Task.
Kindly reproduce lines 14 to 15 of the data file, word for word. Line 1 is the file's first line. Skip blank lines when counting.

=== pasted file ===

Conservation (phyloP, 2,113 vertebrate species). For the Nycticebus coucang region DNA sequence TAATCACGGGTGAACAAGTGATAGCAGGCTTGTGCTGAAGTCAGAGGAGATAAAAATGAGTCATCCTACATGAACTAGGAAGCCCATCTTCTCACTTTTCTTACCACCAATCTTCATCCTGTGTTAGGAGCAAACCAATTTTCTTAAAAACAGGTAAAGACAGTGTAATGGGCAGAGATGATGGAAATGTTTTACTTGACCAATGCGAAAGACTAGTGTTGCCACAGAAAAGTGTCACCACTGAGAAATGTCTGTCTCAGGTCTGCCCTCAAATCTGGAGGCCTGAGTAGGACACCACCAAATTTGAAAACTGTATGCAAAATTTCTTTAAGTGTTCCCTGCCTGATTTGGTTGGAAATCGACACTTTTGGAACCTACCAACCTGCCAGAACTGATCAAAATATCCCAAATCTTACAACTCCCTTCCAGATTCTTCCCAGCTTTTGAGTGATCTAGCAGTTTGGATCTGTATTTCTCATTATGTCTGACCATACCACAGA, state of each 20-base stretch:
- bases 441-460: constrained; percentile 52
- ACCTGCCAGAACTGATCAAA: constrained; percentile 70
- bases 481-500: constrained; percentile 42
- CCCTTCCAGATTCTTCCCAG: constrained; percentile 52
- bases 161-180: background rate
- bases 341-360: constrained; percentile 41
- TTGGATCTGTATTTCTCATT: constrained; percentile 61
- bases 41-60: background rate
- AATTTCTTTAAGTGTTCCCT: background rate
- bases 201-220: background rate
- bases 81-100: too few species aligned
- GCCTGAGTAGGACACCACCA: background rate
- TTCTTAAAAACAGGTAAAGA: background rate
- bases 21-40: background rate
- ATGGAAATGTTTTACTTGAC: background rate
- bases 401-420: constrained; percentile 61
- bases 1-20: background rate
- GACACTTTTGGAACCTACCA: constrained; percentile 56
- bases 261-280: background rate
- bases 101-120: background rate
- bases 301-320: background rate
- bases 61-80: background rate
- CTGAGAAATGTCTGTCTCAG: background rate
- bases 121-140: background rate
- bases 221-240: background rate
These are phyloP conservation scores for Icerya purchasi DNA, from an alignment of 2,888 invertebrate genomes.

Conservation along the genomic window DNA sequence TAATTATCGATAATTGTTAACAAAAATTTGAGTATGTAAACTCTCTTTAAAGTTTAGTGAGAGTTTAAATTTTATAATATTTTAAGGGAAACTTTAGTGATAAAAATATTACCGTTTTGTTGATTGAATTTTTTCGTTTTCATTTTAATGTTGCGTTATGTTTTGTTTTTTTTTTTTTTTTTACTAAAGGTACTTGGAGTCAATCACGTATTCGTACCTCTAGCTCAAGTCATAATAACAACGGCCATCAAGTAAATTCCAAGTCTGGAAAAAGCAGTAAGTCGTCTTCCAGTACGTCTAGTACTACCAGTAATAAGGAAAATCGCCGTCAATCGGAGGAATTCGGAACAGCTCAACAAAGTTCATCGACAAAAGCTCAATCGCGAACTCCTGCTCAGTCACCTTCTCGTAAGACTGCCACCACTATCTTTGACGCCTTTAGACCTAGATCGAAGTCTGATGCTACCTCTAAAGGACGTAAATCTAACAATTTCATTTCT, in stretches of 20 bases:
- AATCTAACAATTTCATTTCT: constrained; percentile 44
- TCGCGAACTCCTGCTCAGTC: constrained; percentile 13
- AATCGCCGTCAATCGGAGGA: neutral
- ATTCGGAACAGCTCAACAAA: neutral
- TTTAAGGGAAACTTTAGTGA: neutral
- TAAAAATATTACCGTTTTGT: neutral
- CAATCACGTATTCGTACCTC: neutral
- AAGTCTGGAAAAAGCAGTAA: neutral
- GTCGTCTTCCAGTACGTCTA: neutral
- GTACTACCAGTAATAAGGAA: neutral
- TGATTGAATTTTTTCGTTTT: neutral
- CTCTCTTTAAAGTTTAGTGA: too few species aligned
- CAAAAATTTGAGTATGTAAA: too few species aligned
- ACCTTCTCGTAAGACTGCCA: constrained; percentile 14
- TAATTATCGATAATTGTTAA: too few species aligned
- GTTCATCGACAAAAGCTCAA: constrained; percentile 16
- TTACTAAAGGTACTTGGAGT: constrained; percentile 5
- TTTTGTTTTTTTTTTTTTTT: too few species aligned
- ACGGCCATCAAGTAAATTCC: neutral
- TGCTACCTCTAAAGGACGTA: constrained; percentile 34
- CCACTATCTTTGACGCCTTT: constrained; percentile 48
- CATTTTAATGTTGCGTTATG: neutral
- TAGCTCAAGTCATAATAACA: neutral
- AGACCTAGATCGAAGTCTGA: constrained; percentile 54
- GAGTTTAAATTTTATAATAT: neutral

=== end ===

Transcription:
- TTCTTAAAAACAGGTAAAGA: background rate
- bases 21-40: background rate